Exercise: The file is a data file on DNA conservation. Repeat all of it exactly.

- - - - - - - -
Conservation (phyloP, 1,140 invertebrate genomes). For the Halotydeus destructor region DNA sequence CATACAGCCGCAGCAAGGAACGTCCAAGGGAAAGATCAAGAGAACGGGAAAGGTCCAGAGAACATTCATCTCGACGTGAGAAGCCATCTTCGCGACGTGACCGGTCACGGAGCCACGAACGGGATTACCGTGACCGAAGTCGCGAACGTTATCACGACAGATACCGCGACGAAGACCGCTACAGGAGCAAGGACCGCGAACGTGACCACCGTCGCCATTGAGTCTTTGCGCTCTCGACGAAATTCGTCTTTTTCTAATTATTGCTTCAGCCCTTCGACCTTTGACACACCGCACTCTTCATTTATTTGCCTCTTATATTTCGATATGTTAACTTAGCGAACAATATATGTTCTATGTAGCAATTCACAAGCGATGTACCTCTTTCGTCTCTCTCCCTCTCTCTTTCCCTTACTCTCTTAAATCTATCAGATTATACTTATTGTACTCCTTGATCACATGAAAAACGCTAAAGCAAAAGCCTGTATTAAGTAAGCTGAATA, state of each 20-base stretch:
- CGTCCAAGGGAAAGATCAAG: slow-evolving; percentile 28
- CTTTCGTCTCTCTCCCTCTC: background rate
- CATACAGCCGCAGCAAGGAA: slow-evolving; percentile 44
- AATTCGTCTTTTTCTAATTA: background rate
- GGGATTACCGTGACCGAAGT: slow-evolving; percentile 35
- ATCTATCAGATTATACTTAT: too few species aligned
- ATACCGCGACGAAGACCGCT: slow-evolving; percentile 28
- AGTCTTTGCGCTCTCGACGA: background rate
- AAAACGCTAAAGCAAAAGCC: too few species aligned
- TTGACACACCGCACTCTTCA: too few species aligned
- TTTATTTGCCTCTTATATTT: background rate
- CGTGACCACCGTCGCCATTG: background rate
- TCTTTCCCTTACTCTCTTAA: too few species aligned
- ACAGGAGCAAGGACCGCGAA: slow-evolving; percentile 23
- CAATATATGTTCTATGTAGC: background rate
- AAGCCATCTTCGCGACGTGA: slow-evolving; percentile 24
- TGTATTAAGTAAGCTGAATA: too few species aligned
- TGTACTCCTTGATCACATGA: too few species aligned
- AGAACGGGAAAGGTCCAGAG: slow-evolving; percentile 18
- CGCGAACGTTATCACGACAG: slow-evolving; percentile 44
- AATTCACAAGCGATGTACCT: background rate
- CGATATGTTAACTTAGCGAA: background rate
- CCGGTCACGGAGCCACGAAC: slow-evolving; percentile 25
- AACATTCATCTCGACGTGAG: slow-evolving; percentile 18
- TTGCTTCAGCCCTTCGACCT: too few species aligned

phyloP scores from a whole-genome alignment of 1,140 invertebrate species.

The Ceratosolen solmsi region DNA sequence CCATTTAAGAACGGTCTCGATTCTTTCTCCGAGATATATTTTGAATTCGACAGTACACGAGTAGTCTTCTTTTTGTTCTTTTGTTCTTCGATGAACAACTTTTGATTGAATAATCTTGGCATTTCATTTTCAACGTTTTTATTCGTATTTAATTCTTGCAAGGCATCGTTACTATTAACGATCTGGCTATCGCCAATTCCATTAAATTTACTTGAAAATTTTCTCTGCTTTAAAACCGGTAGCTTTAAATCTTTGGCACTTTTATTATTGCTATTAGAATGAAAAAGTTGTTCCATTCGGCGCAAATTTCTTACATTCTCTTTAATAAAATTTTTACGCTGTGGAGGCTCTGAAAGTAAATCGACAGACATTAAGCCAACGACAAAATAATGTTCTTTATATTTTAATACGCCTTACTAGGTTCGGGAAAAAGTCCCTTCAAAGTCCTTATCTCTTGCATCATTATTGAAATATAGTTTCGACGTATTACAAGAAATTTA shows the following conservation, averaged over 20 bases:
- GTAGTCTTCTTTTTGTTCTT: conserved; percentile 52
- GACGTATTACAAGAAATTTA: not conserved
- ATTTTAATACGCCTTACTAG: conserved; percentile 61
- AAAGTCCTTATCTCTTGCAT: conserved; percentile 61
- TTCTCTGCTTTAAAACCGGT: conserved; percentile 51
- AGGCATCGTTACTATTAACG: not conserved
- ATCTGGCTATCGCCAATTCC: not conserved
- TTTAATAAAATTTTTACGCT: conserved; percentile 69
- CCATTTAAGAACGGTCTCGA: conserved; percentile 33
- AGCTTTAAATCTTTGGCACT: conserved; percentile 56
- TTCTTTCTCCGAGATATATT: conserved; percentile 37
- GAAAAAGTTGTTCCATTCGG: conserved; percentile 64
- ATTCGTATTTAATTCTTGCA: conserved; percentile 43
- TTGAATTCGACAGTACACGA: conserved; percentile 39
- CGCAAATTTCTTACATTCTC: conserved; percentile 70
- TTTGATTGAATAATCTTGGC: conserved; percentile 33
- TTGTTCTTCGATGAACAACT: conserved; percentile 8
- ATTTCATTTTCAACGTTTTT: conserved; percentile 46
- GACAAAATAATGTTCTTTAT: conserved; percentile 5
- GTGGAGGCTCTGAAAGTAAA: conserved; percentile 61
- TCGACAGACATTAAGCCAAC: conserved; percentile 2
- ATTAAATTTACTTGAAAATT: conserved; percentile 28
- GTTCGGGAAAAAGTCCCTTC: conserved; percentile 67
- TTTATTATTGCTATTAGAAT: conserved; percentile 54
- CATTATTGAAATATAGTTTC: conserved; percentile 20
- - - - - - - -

Conservation (phyloP, 1,140 invertebrate genomes). For the Halotydeus destructor region DNA sequence CATACAGCCGCAGCAAGGAACGTCCAAGGGAAAGATCAAGAGAACGGGAAAGGTCCAGAGAACATTCATCTCGACGTGAGAAGCCATCTTCGCGACGTGACCGGTCACGGAGCCACGAACGGGATTACCGTGACCGAAGTCGCGAACGTTATCACGACAGATACCGCGACGAAGACCGCTACAGGAGCAAGGACCGCGAACGTGACCACCGTCGCCATTGAGTCTTTGCGCTCTCGACGAAATTCGTCTTTTTCTAATTATTGCTTCAGCCCTTCGACCTTTGACACACCGCACTCTTCATTTATTTGCCTCTTATATTTCGATATGTTAACTTAGCGAACAATATATGTTCTATGTAGCAATTCACAAGCGATGTACCTCTTTCGTCTCTCTCCCTCTCTCTTTCCCTTACTCTCTTAAATCTATCAGATTATACTTATTGTACTCCTTGATCACATGAAAAACGCTAAAGCAAAAGCCTGTATTAAGTAAGCTGAATA, state of each 20-base stretch:
- CGTCCAAGGGAAAGATCAAG: slow-evolving; percentile 28
- CTTTCGTCTCTCTCCCTCTC: background rate
- CATACAGCCGCAGCAAGGAA: slow-evolving; percentile 44
- AATTCGTCTTTTTCTAATTA: background rate
- GGGATTACCGTGACCGAAGT: slow-evolving; percentile 35
- ATCTATCAGATTATACTTAT: too few species aligned
- ATACCGCGACGAAGACCGCT: slow-evolving; percentile 28
- AGTCTTTGCGCTCTCGACGA: background rate
- AAAACGCTAAAGCAAAAGCC: too few species aligned
- TTGACACACCGCACTCTTCA: too few species aligned
- TTTATTTGCCTCTTATATTT: background rate
- CGTGACCACCGTCGCCATTG: background rate
- TCTTTCCCTTACTCTCTTAA: too few species aligned
- ACAGGAGCAAGGACCGCGAA: slow-evolving; percentile 23
- CAATATATGTTCTATGTAGC: background rate
- AAGCCATCTTCGCGACGTGA: slow-evolving; percentile 24
- TGTATTAAGTAAGCTGAATA: too few species aligned
- TGTACTCCTTGATCACATGA: too few species aligned
- AGAACGGGAAAGGTCCAGAG: slow-evolving; percentile 18
- CGCGAACGTTATCACGACAG: slow-evolving; percentile 44
- AATTCACAAGCGATGTACCT: background rate
- CGATATGTTAACTTAGCGAA: background rate
- CCGGTCACGGAGCCACGAAC: slow-evolving; percentile 25
- AACATTCATCTCGACGTGAG: slow-evolving; percentile 18
- TTGCTTCAGCCCTTCGACCT: too few species aligned

phyloP scores from a whole-genome alignment of 1,140 invertebrate species.

The Ceratosolen solmsi region DNA sequence CCATTTAAGAACGGTCTCGATTCTTTCTCCGAGATATATTTTGAATTCGACAGTACACGAGTAGTCTTCTTTTTGTTCTTTTGTTCTTCGATGAACAACTTTTGATTGAATAATCTTGGCATTTCATTTTCAACGTTTTTATTCGTATTTAATTCTTGCAAGGCATCGTTACTATTAACGATCTGGCTATCGCCAATTCCATTAAATTTACTTGAAAATTTTCTCTGCTTTAAAACCGGTAGCTTTAAATCTTTGGCACTTTTATTATTGCTATTAGAATGAAAAAGTTGTTCCATTCGGCGCAAATTTCTTACATTCTCTTTAATAAAATTTTTACGCTGTGGAGGCTCTGAAAGTAAATCGACAGACATTAAGCCAACGACAAAATAATGTTCTTTATATTTTAATACGCCTTACTAGGTTCGGGAAAAAGTCCCTTCAAAGTCCTTATCTCTTGCATCATTATTGAAATATAGTTTCGACGTATTACAAGAAATTTA shows the following conservation, averaged over 20 bases:
- GTAGTCTTCTTTTTGTTCTT: conserved; percentile 52
- GACGTATTACAAGAAATTTA: not conserved
- ATTTTAATACGCCTTACTAG: conserved; percentile 61
- AAAGTCCTTATCTCTTGCAT: conserved; percentile 61
- TTCTCTGCTTTAAAACCGGT: conserved; percentile 51
- AGGCATCGTTACTATTAACG: not conserved
- ATCTGGCTATCGCCAATTCC: not conserved
- TTTAATAAAATTTTTACGCT: conserved; percentile 69
- CCATTTAAGAACGGTCTCGA: conserved; percentile 33
- AGCTTTAAATCTTTGGCACT: conserved; percentile 56
- TTCTTTCTCCGAGATATATT: conserved; percentile 37
- GAAAAAGTTGTTCCATTCGG: conserved; percentile 64
- ATTCGTATTTAATTCTTGCA: conserved; percentile 43
- TTGAATTCGACAGTACACGA: conserved; percentile 39
- CGCAAATTTCTTACATTCTC: conserved; percentile 70
- TTTGATTGAATAATCTTGGC: conserved; percentile 33
- TTGTTCTTCGATGAACAACT: conserved; percentile 8
- ATTTCATTTTCAACGTTTTT: conserved; percentile 46
- GACAAAATAATGTTCTTTAT: conserved; percentile 5
- GTGGAGGCTCTGAAAGTAAA: conserved; percentile 61
- TCGACAGACATTAAGCCAAC: conserved; percentile 2
- ATTAAATTTACTTGAAAATT: conserved; percentile 28
- GTTCGGGAAAAAGTCCCTTC: conserved; percentile 67
- TTTATTATTGCTATTAGAAT: conserved; percentile 54
- CATTATTGAAATATAGTTTC: conserved; percentile 20